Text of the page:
By YUSUKE SAITO/ Staff Writer
January 25, 2022 at 07:20 JST
In the sports comeback story of 2021, Japanese swimming superstar Rikako Ikee made an inspiring return to compete in the Tokyo Olympics after her long treatment for leukemia.
Ikee, 21, could not have made her successful attempt without the support and strong mind installed in her by her mother, Miyuki.
Now, Miyuki has released her book on how they lived together and how she raised Rikako.
Her book, titled “Akiramenai ‘Tsuyoikokoro’ wo Motsutameni” (To Have Strong Minds Without Giving Up), was published by Ascom Inc. in November.
Miyuki, a single mother who runs a school for children, has many things to tell the child-rearing generation through her book.
Miyuki raised her three children with the hopes that “they keep strong minds without giving up as well as kind minds.” She felt that Rikako grew up with both kinds of minds.
In February 2019, Rikako, her second daughter, was diagnosed with acute lymphatic leukemia. She was 18 at the time and already a record-breaking swimmer in the sport.
Rikako had competed at age 16 in the Rio de Janeiro Olympics. As she was preparing with an eye on the Tokyo Games in 2020, the news of her illness shocked and saddened her many fans in Japan and across the world.
Rikako was forced to undergo nearly a year of chemotherapy and other treatments, which sapped her strength.
“I just stood by her, cheered her up and encouraged her. If I cried, I would have made her suffer more,” Miyuki said. “I was trying to behave like an actress.”
Rikako received anticancer drug treatments and bone-marrow transplants.
The unforeseeable battle against the disease was hard on both mother and daughter, but Rikako refused to collapse into tears or offer any negative comments.
One day, when Rikako received massages from her trainer, she said, “Could you do this for my mother, too?”
After Ikee received treatment for about 10 months, she returned to competition, made the Japanese team and competed at the Olympics in Tokyo.
Miyuki’s oldest daughter, 28, and her 24-year-old son are working while Rikako is continuing her training toward the Paris Olympics in 2024.
With her children now living on their own, Miyuki wanted to give something back to society.
She compiled the book by incorporating her own educational methods and child-rearing experiences.
For example, she said that it is important to continue to give positive comments, such as “You can do it,” to children and not to deny their dreams.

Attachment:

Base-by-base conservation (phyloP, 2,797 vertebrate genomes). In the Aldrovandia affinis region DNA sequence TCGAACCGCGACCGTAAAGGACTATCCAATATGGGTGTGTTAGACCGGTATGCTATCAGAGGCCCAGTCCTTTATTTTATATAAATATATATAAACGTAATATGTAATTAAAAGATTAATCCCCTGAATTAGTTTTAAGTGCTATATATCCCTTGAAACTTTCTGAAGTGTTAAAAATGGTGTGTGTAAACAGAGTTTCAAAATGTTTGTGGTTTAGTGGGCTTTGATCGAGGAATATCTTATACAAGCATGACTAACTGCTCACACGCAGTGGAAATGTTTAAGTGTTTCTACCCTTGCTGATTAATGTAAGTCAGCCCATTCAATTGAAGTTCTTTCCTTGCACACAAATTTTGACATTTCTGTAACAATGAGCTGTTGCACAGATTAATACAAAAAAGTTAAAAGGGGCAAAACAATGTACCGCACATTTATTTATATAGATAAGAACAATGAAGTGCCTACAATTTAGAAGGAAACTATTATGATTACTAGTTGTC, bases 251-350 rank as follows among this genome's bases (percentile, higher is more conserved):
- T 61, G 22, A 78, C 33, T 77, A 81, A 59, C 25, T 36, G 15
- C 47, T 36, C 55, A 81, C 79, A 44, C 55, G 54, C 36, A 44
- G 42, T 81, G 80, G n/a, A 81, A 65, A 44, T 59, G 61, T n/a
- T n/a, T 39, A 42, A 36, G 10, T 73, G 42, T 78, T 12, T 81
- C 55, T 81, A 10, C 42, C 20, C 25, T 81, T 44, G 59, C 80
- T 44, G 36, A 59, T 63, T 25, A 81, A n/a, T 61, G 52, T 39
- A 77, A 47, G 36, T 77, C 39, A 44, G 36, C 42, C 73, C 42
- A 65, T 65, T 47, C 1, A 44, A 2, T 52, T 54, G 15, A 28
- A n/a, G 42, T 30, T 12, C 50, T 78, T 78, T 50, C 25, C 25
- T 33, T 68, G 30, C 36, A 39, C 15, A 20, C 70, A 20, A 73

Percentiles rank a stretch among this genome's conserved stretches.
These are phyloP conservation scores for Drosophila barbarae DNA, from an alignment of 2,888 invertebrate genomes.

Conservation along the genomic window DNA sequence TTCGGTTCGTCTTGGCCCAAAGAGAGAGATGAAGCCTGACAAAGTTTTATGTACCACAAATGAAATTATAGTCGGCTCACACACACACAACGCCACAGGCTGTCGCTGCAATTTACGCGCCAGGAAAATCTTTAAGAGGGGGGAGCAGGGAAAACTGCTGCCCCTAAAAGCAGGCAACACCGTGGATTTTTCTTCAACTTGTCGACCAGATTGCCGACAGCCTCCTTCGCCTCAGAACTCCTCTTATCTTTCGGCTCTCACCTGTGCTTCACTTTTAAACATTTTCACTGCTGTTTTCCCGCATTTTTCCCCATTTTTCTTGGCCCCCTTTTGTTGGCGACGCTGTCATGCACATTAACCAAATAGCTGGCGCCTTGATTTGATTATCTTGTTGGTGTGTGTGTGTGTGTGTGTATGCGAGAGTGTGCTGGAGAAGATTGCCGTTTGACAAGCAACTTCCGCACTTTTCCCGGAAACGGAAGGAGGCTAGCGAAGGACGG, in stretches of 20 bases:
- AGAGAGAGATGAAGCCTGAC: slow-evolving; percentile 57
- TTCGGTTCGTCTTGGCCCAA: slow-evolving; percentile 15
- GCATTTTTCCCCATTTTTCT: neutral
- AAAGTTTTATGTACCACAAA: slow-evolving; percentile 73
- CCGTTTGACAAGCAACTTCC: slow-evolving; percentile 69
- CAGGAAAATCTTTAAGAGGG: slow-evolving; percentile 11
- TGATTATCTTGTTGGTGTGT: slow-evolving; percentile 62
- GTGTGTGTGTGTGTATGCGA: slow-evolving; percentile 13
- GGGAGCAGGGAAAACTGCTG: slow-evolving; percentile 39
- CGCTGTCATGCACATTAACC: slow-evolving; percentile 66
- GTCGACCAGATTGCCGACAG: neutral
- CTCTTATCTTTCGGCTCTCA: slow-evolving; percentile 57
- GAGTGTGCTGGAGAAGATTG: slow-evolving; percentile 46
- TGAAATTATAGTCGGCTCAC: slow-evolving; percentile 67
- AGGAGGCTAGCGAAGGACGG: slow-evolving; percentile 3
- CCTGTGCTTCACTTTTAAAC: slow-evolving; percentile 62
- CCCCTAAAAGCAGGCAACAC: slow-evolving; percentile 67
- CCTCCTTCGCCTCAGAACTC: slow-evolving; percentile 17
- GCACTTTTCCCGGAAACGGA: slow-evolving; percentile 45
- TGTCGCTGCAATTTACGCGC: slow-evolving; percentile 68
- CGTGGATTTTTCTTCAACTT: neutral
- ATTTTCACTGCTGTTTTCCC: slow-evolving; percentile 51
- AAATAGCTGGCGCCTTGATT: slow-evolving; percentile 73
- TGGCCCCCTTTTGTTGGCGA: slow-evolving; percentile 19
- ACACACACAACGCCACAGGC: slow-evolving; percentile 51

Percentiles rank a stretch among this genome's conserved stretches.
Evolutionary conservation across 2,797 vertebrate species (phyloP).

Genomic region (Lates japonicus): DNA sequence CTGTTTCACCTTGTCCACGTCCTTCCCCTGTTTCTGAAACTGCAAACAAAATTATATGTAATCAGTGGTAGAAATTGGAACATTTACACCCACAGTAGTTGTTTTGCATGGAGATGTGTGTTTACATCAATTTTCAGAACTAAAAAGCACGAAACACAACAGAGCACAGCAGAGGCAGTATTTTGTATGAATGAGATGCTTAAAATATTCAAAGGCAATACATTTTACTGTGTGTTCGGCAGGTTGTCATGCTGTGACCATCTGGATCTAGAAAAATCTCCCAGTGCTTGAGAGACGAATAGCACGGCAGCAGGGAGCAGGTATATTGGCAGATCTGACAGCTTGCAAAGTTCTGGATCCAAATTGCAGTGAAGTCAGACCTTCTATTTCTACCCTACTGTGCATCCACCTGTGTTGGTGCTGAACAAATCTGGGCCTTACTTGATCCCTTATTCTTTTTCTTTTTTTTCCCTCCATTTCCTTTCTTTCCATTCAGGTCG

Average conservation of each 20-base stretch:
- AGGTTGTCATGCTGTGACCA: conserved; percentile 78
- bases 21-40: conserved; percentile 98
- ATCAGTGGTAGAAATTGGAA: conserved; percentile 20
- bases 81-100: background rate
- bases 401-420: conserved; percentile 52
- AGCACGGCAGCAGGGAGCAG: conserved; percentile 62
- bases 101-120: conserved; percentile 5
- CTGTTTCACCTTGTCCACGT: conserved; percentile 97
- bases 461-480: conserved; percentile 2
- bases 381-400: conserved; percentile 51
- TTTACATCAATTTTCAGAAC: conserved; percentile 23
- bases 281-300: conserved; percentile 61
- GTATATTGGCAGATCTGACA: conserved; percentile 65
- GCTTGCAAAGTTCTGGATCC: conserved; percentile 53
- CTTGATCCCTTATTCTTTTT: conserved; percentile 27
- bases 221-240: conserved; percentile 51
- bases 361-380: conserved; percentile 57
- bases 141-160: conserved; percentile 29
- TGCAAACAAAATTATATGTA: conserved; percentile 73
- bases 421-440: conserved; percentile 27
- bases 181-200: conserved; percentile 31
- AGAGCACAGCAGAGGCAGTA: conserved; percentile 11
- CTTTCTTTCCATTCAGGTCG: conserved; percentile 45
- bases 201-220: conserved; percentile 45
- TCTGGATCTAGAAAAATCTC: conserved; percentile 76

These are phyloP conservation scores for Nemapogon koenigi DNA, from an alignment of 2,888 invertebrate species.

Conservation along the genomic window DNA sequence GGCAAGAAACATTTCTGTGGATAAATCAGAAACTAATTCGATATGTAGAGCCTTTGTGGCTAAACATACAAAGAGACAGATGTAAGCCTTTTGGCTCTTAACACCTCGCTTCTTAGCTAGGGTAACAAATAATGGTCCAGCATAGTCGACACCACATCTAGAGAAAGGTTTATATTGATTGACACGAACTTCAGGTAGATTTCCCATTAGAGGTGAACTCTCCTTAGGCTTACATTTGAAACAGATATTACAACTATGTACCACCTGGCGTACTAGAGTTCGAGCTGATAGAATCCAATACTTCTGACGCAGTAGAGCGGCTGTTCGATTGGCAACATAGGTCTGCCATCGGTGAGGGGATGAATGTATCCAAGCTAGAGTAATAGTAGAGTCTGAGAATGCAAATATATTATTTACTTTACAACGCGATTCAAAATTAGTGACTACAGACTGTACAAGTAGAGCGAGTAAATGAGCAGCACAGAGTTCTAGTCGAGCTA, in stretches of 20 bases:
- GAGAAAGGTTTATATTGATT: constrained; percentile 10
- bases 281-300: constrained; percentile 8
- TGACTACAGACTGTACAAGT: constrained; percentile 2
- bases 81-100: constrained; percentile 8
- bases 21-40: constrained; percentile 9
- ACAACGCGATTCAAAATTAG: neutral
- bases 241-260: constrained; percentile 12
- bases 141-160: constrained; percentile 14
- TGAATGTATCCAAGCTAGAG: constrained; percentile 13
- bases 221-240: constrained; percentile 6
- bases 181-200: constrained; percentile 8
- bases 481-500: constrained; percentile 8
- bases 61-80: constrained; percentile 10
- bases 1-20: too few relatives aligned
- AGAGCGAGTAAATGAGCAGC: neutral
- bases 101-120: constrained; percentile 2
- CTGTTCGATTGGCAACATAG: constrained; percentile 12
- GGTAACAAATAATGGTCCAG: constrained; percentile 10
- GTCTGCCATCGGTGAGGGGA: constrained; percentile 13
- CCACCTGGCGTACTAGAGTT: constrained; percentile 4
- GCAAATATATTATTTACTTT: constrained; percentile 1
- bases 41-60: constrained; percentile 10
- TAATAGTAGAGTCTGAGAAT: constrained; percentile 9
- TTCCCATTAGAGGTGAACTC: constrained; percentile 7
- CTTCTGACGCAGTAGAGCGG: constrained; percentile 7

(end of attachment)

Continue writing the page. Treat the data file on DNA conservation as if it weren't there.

Miyuki said that “there are more important things than becoming No. 1” in sports or other fields.
Her three children all learned to swim, but she did not compare them with other children and did not deny their efforts. She did not say anything about the contents of their training or results they were achieving.
She always told Rikako, “You can quit at any time.”
She has told her children that they should make efforts toward achieving their goals rather than chasing only results and wanted them to learn good manners and cooperation along with nurturing a human nature loved by others.
Miyuki said that “children need to believe in themselves” to build strong minds without giving up.
She said that the experiences Rikako suffered in her fight against leukemia “can be considered as an event to make one grow up and that such a way of living could be also a kind of strength.”
Visit this page for the latest news on Japan’s battle with the novel coronavirus pandemic.
Cooking experts, chefs and others involved in the field of food introduce their special recipes intertwined with their paths in life.
Haruki Murakami and other writers read from books before selected audiences at the new Haruki Murakami Library.
The Asahi Shimbun aims “to achieve gender equality and empower all women and girls” through its Gender Equality Declaration.
Let’s explore the Japanese capital from the viewpoint of wheelchair users and people with disabilities with Barry Joshua Grisdale.